Linked by Thom Holwerda on Thu 13th Jan 2011 20:31 UTC
Internet & Networking And the fallout from Google's decision to drop H.264 support from its Chrome web browser continues to fall. Opera's Haavard - speaking on his own behalf - slammed the article which appeared on Ars Technica earlier today, while Micrsoft's Tim Sneath likened Google's move to the president of the United States banning English in favour of Esperanto. Also within, a rant (there's no other word for it) about the disrespect displayed by H.264 proponents towards the very open source community that saved and invigorated the web.
Thread beginning with comment 457718
To view parent comment, click here.
To read all comments associated with this story, please click here.
RE: My own opinion
by M.Onty on Thu 13th Jan 2011 23:09 UTC in reply to "My own opinion"
M.Onty
Member since:
2009-10-23

So, in my own opinion, Google is right to push WebM over the less open h.264 (you might remember my article about the crazy h.264 license found on ALL video h.264 cameras).

However, I believe that Google with fail with WebM. And while they're failing, the web becomes fragmented.


That top statement seems to have been lost in the (above) increasingly shrill arguments. So, to address that, I have a couple of questions for you:

1) Why are Google right to push a format you believe is doomed to failure?

2) By failure, do you mean a failure to completely replace h.264, or that is will be a flash in the pan format, soon abandoned?

3) Do you regard a fragmented web (with regards to video) to be worse than a web unified under h.264?

Expanding on the last question, it is my opinion that even if WebM cannot replace h.264 and that the best it can do is muddy the waters, it is better this than the wrong kind of unity.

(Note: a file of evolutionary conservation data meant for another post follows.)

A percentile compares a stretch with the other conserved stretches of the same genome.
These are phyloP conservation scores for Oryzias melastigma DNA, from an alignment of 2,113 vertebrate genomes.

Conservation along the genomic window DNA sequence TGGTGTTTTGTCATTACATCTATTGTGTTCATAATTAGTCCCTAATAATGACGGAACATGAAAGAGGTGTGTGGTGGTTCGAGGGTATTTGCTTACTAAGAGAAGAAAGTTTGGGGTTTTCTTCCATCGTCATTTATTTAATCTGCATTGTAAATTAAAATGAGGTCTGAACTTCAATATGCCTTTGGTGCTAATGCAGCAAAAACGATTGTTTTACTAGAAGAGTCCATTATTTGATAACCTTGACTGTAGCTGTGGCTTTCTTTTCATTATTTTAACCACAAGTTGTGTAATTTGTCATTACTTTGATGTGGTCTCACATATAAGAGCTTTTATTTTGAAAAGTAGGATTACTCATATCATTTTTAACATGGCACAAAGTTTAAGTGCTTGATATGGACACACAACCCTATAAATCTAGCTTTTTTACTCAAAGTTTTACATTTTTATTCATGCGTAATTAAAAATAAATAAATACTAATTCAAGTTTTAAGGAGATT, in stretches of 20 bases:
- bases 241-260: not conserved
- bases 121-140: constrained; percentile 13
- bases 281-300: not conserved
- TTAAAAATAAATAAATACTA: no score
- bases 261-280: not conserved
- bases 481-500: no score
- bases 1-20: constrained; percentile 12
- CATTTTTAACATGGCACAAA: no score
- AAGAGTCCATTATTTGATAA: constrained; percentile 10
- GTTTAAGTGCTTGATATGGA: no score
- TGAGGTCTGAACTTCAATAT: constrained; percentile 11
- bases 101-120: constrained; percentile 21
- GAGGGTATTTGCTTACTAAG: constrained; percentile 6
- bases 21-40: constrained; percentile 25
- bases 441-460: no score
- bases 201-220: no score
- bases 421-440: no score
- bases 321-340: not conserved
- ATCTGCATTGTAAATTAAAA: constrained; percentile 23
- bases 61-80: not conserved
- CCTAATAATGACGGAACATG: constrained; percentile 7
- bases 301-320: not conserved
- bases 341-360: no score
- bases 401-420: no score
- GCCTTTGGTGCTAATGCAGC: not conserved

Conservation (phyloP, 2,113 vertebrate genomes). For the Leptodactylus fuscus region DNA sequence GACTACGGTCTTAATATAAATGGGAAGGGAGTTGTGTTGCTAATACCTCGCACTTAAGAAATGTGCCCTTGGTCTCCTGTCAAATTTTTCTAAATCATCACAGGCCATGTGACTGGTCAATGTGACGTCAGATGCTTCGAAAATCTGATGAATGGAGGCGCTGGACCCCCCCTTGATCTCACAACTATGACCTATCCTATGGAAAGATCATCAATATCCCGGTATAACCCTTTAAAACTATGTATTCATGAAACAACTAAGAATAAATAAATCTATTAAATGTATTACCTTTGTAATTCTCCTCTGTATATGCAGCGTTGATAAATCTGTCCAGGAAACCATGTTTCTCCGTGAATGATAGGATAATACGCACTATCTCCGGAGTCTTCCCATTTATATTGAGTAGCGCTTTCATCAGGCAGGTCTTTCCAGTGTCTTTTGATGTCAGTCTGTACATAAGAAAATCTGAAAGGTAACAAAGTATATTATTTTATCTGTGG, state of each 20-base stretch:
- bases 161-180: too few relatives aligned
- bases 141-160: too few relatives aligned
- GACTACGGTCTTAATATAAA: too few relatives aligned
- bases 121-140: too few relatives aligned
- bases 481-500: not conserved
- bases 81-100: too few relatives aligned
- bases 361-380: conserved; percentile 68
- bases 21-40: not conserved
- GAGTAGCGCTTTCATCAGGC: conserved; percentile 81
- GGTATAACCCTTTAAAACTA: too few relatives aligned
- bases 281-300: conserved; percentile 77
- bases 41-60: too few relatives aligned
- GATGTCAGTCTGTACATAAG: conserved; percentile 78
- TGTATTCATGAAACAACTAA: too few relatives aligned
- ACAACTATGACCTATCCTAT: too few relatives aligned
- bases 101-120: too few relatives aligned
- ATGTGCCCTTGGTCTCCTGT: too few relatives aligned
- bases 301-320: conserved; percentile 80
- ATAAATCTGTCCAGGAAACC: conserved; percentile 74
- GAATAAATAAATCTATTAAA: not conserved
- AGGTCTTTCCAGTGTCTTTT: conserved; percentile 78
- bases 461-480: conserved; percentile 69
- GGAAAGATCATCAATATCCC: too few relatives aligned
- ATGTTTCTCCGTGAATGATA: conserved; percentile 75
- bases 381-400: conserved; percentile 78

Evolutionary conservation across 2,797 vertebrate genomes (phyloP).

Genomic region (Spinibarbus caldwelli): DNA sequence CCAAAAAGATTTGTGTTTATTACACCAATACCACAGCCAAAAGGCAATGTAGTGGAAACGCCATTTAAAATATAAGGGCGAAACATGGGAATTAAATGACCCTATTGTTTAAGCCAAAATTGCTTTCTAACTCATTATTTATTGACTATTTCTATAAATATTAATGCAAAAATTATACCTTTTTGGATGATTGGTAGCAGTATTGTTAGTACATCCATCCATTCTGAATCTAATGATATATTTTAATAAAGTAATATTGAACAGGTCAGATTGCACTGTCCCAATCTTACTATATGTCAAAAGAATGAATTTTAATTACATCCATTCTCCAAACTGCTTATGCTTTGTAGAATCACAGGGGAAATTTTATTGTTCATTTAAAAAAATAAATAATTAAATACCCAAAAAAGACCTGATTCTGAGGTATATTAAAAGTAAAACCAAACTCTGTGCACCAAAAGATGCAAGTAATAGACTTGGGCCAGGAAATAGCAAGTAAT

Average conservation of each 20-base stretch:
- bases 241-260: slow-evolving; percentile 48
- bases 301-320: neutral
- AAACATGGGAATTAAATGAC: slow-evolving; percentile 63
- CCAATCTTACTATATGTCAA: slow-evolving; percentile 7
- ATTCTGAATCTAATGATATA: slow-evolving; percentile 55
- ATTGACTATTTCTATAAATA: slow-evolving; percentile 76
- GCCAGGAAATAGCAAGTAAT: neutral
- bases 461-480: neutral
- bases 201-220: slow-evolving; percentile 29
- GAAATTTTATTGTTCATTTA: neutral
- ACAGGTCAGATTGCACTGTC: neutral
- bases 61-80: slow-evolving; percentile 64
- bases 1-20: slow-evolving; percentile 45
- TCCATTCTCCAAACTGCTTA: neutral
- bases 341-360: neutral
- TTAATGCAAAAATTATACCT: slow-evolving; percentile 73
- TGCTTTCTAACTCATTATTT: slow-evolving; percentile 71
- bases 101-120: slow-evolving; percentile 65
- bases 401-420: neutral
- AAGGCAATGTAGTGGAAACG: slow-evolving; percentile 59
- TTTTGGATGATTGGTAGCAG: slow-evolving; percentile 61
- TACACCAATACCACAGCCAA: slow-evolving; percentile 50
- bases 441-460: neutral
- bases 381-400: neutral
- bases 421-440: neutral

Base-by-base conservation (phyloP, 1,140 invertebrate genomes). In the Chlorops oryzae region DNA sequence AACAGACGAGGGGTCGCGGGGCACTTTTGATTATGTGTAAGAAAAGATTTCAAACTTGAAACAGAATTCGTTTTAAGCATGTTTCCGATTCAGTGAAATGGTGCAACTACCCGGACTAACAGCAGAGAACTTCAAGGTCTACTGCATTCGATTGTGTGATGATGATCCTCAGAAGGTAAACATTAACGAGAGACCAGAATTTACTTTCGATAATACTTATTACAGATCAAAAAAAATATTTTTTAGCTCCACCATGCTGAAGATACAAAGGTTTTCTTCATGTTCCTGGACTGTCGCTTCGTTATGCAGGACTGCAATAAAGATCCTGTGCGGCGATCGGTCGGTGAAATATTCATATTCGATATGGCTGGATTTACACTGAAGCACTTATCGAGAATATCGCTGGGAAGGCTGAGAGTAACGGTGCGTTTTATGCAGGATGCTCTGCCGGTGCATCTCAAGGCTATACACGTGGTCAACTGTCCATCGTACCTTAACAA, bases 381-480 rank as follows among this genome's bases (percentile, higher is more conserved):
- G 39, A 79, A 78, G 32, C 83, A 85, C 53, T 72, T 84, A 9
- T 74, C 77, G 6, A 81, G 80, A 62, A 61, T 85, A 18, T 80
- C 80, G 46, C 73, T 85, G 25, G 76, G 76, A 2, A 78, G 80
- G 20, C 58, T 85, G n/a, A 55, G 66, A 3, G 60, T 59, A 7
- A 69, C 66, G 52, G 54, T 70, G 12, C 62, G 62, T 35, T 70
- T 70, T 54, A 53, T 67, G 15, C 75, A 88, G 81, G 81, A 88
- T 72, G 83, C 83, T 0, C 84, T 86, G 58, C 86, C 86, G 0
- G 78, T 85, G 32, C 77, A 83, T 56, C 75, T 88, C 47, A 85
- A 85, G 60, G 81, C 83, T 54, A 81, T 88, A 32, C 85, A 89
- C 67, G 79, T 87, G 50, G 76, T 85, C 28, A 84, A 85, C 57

Gratuitously pompous quote coming up ...

"Free men pull in all directions."

Reply Parent Score: 1

RE[2]: My own opinion
by Eugenia on Thu 13th Jan 2011 23:18 in reply to "RE: My own opinion"
Eugenia Member since:
2005-06-28

>1) Why are Google right to push a format you believe is doomed to failure?

The act itself is right, it's just the wrong timing, and the wrong codec. But I agree that we need something that's not h264.

>2) By failure, do you mean a failure to completely replace h.264, or that is will be a flash in the pan format, soon abandoned?

I believe it to be a format that won't take over the web, or anything else, because h.264 has better support for ALL sides of the coin. You want TV? check. you want cameras? check. You want online video? check.

>3) Do you regard a fragmented web (with regards to video) to be worse than a web unified under h.264?

Yes. As bad the situation around h.264 patents is, I still prefer to have a unified format that works perfectly well, rather than have fragmentation.

Reply Parent Score: 1

RE[3]: My own opinion
by M.Onty on Fri 14th Jan 2011 01:04 in reply to "RE[2]: My own opinion"
M.Onty Member since:
2009-10-23

As bad the situation around h.264 patents is, I still prefer to have a unified format that works perfectly well, rather than have fragmentation.


That's an interesting point of principle, but one which I (and apparently Galvanash; see his mod-up-able thrupence worth here: http://www.osnews.com/thread?457703) would have to disagree with.

Reply Parent Score: 2

RE[3]: My own opinion
by Vanders on Fri 14th Jan 2011 10:36 in reply to "RE[2]: My own opinion"
Vanders Member since:
2005-07-06

As bad the situation around h.264 patents is, I still prefer to have a unified format that works perfectly well, rather than have fragmentation.


Except h.264 doesn't work perfectly well, for the very fundamental reason that you yourself state. The licensing and patent situation for h.264 is diametrically opposed to the W3C's own policy and to the entire concept of an Open web.

Reply Parent Score: 3